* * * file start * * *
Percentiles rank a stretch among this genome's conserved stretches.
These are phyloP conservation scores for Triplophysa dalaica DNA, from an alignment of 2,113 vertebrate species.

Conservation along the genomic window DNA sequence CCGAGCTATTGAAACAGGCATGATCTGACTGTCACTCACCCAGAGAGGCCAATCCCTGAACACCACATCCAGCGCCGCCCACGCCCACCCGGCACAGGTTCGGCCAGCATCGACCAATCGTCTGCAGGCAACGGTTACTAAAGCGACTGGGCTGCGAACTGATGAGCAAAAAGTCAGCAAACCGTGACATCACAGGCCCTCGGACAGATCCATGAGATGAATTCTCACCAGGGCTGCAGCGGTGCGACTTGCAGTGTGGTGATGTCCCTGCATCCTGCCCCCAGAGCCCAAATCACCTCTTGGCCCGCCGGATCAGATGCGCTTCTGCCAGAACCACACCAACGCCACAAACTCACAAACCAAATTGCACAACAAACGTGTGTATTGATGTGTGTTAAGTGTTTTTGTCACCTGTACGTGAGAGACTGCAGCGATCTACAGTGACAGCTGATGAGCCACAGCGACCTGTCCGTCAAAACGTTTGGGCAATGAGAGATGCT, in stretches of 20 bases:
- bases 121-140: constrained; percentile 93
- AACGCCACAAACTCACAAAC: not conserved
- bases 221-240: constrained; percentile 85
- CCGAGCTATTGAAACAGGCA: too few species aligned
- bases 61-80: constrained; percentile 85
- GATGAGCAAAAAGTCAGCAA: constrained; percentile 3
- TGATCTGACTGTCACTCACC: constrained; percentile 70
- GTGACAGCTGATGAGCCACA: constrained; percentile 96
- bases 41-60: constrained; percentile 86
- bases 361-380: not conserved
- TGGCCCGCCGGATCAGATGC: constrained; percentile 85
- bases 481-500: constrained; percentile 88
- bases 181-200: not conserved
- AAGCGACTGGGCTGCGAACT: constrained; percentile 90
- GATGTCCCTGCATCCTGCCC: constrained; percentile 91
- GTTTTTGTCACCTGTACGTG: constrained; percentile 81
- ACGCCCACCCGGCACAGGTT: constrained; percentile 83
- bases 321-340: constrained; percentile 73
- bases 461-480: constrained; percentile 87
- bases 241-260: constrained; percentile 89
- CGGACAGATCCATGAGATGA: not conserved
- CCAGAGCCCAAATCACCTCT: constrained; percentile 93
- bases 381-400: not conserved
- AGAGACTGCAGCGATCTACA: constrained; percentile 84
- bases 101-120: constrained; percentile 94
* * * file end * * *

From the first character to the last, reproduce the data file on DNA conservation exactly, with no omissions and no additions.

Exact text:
Percentiles rank a stretch among this genome's conserved stretches.
These are phyloP conservation scores for Triplophysa dalaica DNA, from an alignment of 2,113 vertebrate species.

Conservation along the genomic window DNA sequence CCGAGCTATTGAAACAGGCATGATCTGACTGTCACTCACCCAGAGAGGCCAATCCCTGAACACCACATCCAGCGCCGCCCACGCCCACCCGGCACAGGTTCGGCCAGCATCGACCAATCGTCTGCAGGCAACGGTTACTAAAGCGACTGGGCTGCGAACTGATGAGCAAAAAGTCAGCAAACCGTGACATCACAGGCCCTCGGACAGATCCATGAGATGAATTCTCACCAGGGCTGCAGCGGTGCGACTTGCAGTGTGGTGATGTCCCTGCATCCTGCCCCCAGAGCCCAAATCACCTCTTGGCCCGCCGGATCAGATGCGCTTCTGCCAGAACCACACCAACGCCACAAACTCACAAACCAAATTGCACAACAAACGTGTGTATTGATGTGTGTTAAGTGTTTTTGTCACCTGTACGTGAGAGACTGCAGCGATCTACAGTGACAGCTGATGAGCCACAGCGACCTGTCCGTCAAAACGTTTGGGCAATGAGAGATGCT, in stretches of 20 bases:
- bases 121-140: constrained; percentile 93
- AACGCCACAAACTCACAAAC: not conserved
- bases 221-240: constrained; percentile 85
- CCGAGCTATTGAAACAGGCA: too few species aligned
- bases 61-80: constrained; percentile 85
- GATGAGCAAAAAGTCAGCAA: constrained; percentile 3
- TGATCTGACTGTCACTCACC: constrained; percentile 70
- GTGACAGCTGATGAGCCACA: constrained; percentile 96
- bases 41-60: constrained; percentile 86
- bases 361-380: not conserved
- TGGCCCGCCGGATCAGATGC: constrained; percentile 85
- bases 481-500: constrained; percentile 88
- bases 181-200: not conserved
- AAGCGACTGGGCTGCGAACT: constrained; percentile 90
- GATGTCCCTGCATCCTGCCC: constrained; percentile 91
- GTTTTTGTCACCTGTACGTG: constrained; percentile 81
- ACGCCCACCCGGCACAGGTT: constrained; percentile 83
- bases 321-340: constrained; percentile 73
- bases 461-480: constrained; percentile 87
- bases 241-260: constrained; percentile 89
- CGGACAGATCCATGAGATGA: not conserved
- CCAGAGCCCAAATCACCTCT: constrained; percentile 93
- bases 381-400: not conserved
- AGAGACTGCAGCGATCTACA: constrained; percentile 84
- bases 101-120: constrained; percentile 94